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Georgia football coach Mark Richt doesn't see how this weekend's NFL draft could possibly hurt his program.

Quarterback Matthew Stafford is widely expected to be the first player taken, and tailback Knowshon Moreno is targeted for the middle of the first round. Should the tandem get pegged as projected, Richt can add that to a recruiting pitch that includes two Southeastern Conference titles and six 10-win seasons since 2002.

"You can't deny this entire offseason and everybody talking about the draft," Richt said. "You can't hardly talk about the draft without talking about Matthew Stafford, and Knowshon Moreno for that matter. It's just positive publicity for your program.

"If a young man can visualize himself playing for Georgia and the benefit it would be to play within our system and how it would give him the opportunity to possibly be a first pick, that's only a positive."

Georgia has developed a productive pipeline to the pros and is the only school nationally with three eventual Super Bowl MVPs: Jake Scott, Terrell Davis and Hines Ward. Its 36 former players on opening-day NFL rosters last season trailed only Miami (44) and Florida State (37), yet top-five overall draft picks have been rare.

Stafford could join tailback Garrison Hearst, the No. 3 pick of the 1993 draft, as the only Georgia players in the last 55 years to go in the top five.

"I hope it's really quick," Stafford said of his impending draft experience.

The demands on Stafford have been significant the past three seasons but nothing compared to the past three months. Last Thursday alone, the 6-foot-3, 230-pounder was interviewed by CNBC, Fox News Channel and ESPN2, as well as an amusing plate-shattering appearance on NBC's "Late Night with Jimmy Fallon."

Bulldogs offensive coordinator Mike Bobo has checked in continually with Stafford since the Capital One Bowl and believes he's handled the process well.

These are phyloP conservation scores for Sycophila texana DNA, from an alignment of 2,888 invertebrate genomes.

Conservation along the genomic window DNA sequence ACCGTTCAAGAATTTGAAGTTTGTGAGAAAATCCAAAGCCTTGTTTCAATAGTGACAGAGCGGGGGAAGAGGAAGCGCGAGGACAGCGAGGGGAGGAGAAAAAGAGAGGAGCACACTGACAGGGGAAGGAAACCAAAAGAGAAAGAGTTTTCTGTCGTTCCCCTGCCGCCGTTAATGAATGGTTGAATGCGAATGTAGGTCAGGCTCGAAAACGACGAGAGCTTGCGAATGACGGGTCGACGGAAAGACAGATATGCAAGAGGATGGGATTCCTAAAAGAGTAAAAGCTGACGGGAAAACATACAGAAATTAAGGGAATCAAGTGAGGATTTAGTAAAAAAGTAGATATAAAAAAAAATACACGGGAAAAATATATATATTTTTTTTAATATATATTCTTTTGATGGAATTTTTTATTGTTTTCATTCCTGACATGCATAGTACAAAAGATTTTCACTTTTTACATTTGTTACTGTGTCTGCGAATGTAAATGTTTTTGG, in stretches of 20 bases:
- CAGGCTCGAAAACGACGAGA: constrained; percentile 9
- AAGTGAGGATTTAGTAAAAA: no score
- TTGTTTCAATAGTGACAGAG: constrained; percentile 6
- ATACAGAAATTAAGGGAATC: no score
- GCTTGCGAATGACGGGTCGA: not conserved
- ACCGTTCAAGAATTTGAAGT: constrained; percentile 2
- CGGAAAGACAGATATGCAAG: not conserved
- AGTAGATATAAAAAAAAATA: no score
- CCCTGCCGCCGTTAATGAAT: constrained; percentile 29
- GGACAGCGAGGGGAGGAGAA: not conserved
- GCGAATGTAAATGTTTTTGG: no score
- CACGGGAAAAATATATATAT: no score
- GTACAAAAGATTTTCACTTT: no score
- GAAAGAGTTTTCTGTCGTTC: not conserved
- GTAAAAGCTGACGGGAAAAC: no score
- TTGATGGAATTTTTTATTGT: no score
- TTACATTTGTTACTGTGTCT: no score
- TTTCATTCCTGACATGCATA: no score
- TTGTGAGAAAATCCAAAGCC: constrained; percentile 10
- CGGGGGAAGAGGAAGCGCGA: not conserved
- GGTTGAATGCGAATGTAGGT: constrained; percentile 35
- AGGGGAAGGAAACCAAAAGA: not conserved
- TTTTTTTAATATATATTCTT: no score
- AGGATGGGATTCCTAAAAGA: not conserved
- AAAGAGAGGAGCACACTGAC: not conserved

"That's one of his positives," Bobo said. "People talk about pressure, but there was a lot of pressure on him playing here at the University of Georgia with the way they rank kids in recruiting. He was the top quarterback in some of those services and came in here and started as a freshman. He went through some struggles and then helped us turn this back around to where we finished No. 2 in the country and won 10 games this past year.

"There are a lot of five-star kids who go places and you never hear anything about, and for him to come here and succeed the way he did and get better every year - I think he'll do the same thing in the pros."

Stafford is expected to get drafted by the Detroit Lions, who own the No. 1 pick after becoming the first team in NFL history last season to go 0-16. Longtime ESPN draft analyst Mel Kiper doesn't understand why that isn't already official.

Kiper pegged Stafford as a future top pick in 2006.

"I don't have inside information as to what Detroit is thinking," Kiper said. "Obviously they would like to have this guy signed before the draft if they can. To me, he would be the obvious pick. It's what they need. The decision on Stafford should have been made a long time ago if they were going to make him the No. 1 pick overall."

Richt just wants a long, wonderful career for Stafford, whether he's the first pick or not. He will be inviting some former Florida State and Georgia quarterbacks and their families over to his house this weekend for what he describes as an annual "Superstars" contest.

"The events are kind of corny, but they're things an old guy like me can do - darts, pool, horseshoes, bocce ball, things like that," Richt said. "We do that around the draft weekend, but we always make sure we take the time to watch these guys get drafted."

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